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In response to a letter to all 32 Local Authorities, the following response has been received from Dumfries and Galloway Council. This illustrates clearly that Local Authorities are hamstrung by Scottish Government legislation.

I refer to the above and in response to your letter dated 18 September 2023 on behalf of Dumfries and Galloway Council’s Chief Executive.

As the relevant Licensing Authority for Short Term Lets Licences in its geographical area, Dumfries and Galloway is required to implement, govern, and manage the application process, monitoring, and enforcement of Short Term Lets Licensing. The requirements that applicants and licence holders require to follow or satisfy are largely prescribed by statute, in particular The Civic Government (Scotland) Act 1982, as amended. This means that the Council must comply with any statutory duties imposed on it as the Licensing Authority, and to also require applicants and licence holders to comply with duties imposed on them by the legislation.

When submitting their application, short term lets licence applicants are asked to provide name, address, date of birth, contact details, which is a statutory requirement. Applicants are also required to demonstrate that the meet mandatory conditions, providing evidence such as EICR’s, gas safety certificates, etc. The Council does not impose any additional standard short term lets licence conditions currently. The Civic Government (Scotland) Act 1982, Schedule 1, paragraph 2(3) creates a legal requirement for applicants to display a notice accessible to the public containing particulars as set out in paragraph 1(2). Those particulars include the name and address of the applicants. No other personal information is included in the notice, date of birth, e-mail address, telephone number, for example.

Given that the requirement of applicants to display those particulars mentioned above in a manner accessible to the public is laid down by the legislation, it is the Council’s position that it has not committed a data breach by requiring applicants to comply with those statutory requirements when they make applications for short term lets (or any other licence governed by the 1982 Act). If applicants did not follow the procedure, then their licence may not be issued as the correct procedure has not been followed. The requirement for public display of a notice is intrinsic to the application process and allows for objections or representations to be made in relation to the application.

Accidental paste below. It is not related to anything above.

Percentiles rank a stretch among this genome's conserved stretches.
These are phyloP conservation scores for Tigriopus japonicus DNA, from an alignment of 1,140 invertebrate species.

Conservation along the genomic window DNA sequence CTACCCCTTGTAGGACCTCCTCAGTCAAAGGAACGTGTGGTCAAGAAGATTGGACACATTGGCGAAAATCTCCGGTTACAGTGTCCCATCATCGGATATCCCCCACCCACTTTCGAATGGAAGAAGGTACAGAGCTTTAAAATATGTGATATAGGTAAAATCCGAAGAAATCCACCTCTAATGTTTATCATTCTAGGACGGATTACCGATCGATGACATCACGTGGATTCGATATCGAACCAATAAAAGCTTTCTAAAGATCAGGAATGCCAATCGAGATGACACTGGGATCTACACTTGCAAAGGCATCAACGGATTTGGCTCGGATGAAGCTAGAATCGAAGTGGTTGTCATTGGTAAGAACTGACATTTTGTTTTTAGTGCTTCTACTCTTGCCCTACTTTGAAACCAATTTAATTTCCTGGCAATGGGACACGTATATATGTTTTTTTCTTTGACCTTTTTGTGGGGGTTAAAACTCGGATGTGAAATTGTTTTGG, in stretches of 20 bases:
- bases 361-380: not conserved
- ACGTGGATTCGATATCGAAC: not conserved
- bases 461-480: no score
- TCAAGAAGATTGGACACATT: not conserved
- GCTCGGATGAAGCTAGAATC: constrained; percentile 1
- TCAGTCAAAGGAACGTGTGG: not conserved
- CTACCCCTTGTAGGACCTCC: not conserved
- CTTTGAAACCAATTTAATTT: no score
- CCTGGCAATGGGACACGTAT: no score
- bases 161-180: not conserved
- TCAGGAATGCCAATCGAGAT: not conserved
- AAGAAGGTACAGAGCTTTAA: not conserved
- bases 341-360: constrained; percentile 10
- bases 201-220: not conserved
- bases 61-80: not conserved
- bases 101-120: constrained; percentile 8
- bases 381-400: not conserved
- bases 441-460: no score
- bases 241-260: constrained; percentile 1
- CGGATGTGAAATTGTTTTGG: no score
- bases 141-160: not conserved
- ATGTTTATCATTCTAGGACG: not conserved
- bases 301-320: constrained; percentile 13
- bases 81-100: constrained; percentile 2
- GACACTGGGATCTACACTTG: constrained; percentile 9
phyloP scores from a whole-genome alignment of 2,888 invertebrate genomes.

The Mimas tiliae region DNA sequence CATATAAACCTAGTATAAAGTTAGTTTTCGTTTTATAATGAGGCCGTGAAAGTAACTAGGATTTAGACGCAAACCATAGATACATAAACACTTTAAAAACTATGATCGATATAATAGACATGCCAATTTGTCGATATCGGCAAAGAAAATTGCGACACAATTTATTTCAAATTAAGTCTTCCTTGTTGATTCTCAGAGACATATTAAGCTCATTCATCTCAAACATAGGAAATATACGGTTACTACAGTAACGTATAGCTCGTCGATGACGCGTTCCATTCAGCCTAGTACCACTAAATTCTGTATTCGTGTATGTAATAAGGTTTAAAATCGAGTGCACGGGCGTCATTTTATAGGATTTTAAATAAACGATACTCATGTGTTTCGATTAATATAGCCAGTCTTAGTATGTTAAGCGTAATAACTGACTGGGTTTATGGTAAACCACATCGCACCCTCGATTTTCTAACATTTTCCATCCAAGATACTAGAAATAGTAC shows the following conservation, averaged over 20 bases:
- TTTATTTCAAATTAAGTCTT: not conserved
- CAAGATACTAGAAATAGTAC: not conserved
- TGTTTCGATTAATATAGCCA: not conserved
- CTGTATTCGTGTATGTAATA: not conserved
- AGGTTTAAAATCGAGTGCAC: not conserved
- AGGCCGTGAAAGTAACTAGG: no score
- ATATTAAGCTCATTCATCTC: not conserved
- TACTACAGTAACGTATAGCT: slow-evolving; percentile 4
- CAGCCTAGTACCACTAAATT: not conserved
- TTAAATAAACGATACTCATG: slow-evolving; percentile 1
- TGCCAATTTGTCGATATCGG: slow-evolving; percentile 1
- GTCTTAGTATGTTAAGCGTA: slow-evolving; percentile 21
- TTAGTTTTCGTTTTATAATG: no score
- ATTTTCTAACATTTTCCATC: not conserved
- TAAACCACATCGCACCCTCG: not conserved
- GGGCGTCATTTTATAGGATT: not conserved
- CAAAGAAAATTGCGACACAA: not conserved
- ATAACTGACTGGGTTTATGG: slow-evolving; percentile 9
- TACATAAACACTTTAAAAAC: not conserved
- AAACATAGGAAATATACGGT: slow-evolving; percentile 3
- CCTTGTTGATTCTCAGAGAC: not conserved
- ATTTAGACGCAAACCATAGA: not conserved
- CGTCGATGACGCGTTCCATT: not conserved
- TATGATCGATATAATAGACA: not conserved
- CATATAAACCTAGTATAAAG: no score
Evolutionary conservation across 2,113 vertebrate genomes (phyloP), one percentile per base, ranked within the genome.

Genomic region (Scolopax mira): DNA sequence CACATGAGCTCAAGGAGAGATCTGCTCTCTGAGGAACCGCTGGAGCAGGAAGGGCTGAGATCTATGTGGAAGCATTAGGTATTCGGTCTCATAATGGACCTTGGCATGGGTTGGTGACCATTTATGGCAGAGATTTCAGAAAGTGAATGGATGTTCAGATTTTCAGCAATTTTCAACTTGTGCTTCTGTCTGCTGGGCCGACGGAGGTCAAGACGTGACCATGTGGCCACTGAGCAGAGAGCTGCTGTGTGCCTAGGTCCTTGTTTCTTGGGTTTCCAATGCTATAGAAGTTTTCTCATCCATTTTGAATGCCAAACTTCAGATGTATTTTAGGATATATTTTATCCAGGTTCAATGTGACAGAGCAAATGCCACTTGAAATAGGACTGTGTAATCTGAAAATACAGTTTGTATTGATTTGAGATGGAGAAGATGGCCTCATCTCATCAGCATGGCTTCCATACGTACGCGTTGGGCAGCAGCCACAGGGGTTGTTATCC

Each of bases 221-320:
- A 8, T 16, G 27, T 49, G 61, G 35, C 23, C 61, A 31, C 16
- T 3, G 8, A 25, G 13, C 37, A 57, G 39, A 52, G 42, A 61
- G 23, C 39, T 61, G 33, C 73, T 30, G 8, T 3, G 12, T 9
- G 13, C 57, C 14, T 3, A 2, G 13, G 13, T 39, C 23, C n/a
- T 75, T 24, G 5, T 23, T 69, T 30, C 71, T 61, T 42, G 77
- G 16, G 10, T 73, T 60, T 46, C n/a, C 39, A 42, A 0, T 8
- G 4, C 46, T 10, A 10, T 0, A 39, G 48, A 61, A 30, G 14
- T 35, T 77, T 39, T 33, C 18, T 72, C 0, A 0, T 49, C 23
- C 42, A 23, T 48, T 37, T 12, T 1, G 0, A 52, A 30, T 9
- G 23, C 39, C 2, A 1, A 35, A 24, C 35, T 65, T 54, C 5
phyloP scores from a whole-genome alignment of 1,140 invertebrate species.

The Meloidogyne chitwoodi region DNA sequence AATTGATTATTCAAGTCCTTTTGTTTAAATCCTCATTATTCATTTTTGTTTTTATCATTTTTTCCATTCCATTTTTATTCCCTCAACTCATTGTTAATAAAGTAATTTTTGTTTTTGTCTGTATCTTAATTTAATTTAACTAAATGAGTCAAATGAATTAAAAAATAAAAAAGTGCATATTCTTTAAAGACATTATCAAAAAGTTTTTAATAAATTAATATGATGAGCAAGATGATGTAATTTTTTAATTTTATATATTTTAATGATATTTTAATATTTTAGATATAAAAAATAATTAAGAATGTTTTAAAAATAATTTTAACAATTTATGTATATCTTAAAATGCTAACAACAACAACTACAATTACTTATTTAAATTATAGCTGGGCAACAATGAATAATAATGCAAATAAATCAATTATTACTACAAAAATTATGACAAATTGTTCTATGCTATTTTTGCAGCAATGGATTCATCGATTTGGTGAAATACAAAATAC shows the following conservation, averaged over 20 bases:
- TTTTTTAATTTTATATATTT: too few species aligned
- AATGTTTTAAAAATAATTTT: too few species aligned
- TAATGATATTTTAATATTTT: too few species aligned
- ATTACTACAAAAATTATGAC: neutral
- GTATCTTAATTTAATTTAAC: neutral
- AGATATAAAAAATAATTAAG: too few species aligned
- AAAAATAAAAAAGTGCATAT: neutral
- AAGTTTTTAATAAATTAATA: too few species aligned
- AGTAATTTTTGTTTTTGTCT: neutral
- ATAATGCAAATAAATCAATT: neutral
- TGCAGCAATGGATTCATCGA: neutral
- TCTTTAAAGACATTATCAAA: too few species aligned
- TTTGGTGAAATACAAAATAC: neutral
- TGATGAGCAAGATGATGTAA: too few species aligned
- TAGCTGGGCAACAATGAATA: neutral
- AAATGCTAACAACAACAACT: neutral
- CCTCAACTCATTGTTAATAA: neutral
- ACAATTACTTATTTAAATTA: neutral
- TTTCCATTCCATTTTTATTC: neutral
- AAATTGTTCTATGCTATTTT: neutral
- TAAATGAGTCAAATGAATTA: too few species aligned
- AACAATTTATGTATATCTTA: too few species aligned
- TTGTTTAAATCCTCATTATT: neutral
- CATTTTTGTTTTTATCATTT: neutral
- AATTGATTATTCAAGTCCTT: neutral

The Council also has a legal duty to maintain a register open to public inspection of all licence applications and their status which details the ‘kind and terms’ of the licence (schedule 1, paragraph 14(1)). In complying that legal requirement, no other personal information is included on the public register, date of birth, e-mail address and telephone number, etc.

I have included a link to the Council’s Short Term Lets Licensing Privacy Statement for your information at the foot of this email. I hope that you and the operators you represent will be satisfied that the Council has paid due consideration to privacy and data protection issues in relation to its functions as Licensing Authority.

I note and appreciate the concerns you have raised on behalf of those operators whom you represent in your letter and note that you have requested a response from the Scottish Government. I hope you and operators will recognise and understand that where operators and the Licensing Authority have duties imposed on them by the relevant legislation, it is the Council’s position that those duties must be complied with, and Dumfries and Galloway Council does not have the discretion or power to vary or disapply duties which originate from statute, or to ignore or condone non-compliance therewith.

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